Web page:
Detection of the resistance mediated by class C β-lactamases remains a challenging issue, considering that transferable plasmid-mediated class C β-lactamases are of worldwide concern. Methods for the identification of strains that produce extended-spectrum β-lactamases (ESBLs) or metallo-β-lactamases (MBLs) have been developed and applied for routine use in clinical microbiology laboratories, but no practical methods for identification of plasmid-mediated class C producers have been established to date. We therefore developed three simple methods for clinical microbiology laboratories that allow identification of plasmid-mediated class C β-lactamase-producing bacteria using a boronic acid derivative, 3-aminophenylboronic acid (APB), one of the specific inhibitors of class C β-lactamases. Detection by the disk potentiation test was based on the enlargement of the growth-inhibitory zone diameter (by greater than or equal to 5 mm) around a Kirby-Bauer disk containing a ceftazidime (CAZ) or a cefotaxime (CTX) disk in combination with APB. In a double-disk synergy test, the discernible expansion of the growth-inhibitory zone around the CAZ or the CTX disk toward a disk containing APB was indicative of class C β-lactamase production. A greater than or equal to eightfold decrease in the MIC of CAZ or CTX in the presence of APB was the criterion for detection in the microdilution test. By using these methods, Escherichia coli and Klebsiella pneumoniae isolates producing plasmid-mediated class C β-lactamases, ACT-1, CMY-2, CMY-9, FOX-5, LAT-1, and MOX-1, were successfully distinguished from those producing other classes of β-lactamases, such as ESBLs and MBLs. These methods will provide useful information needed for targeted antimicrobial therapy and better infection control.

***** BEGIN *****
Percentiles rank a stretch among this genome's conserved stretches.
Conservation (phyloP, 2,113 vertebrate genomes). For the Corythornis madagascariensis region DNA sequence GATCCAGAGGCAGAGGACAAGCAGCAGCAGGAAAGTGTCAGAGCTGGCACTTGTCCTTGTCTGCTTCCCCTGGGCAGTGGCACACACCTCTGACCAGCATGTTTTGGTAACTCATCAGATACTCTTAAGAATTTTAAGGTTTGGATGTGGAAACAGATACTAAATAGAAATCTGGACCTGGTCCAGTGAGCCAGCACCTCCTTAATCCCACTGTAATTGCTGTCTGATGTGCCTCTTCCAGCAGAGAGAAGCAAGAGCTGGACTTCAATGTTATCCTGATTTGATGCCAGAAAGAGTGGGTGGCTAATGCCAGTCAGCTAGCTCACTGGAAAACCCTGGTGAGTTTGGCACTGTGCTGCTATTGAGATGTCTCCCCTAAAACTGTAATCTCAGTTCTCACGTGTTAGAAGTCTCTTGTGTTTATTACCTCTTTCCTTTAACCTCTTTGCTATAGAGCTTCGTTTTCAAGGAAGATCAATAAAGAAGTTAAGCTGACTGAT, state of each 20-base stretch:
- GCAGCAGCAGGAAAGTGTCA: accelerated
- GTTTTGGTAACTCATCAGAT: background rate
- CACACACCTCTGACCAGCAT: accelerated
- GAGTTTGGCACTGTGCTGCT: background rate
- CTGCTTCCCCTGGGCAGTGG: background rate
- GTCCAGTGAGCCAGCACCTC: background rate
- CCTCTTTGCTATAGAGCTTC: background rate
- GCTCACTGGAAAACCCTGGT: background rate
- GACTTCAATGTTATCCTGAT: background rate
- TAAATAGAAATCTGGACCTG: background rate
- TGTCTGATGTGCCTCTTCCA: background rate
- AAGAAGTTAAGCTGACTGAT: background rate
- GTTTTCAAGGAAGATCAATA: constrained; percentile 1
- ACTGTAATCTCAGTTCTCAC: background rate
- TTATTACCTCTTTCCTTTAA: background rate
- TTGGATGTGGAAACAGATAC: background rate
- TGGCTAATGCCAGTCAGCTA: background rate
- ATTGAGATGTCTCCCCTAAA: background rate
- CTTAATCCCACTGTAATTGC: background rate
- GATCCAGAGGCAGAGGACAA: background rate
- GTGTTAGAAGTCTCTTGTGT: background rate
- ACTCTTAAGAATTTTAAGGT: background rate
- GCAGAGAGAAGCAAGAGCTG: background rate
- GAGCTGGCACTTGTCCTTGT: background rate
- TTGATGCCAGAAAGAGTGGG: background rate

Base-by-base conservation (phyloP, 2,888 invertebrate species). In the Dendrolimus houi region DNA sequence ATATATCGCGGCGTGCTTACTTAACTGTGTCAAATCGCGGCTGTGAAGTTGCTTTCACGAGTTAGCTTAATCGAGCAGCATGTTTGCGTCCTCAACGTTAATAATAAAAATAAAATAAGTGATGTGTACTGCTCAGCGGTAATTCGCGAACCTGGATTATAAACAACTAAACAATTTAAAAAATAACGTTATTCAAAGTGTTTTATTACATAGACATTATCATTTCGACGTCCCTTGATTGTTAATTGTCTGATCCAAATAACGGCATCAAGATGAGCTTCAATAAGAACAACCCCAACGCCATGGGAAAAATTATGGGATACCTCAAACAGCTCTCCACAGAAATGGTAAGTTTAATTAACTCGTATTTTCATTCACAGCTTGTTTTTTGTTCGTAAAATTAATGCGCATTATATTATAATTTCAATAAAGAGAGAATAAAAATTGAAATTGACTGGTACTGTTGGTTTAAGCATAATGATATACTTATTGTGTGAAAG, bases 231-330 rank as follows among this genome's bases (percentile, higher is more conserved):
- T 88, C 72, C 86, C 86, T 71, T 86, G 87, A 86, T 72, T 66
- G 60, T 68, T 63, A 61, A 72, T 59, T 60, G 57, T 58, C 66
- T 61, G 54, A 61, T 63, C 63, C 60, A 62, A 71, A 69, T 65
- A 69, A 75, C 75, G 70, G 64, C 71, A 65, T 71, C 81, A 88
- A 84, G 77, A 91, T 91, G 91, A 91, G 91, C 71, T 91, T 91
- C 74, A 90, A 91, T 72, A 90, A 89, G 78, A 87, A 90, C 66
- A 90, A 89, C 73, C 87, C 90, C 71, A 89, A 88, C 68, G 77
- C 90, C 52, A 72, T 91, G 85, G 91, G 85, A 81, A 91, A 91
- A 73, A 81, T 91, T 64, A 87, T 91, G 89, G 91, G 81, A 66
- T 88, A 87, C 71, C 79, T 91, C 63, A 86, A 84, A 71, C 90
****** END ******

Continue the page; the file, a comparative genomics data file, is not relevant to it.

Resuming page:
All Science Journal Classification (ASJC) codes
- Microbiology (medical)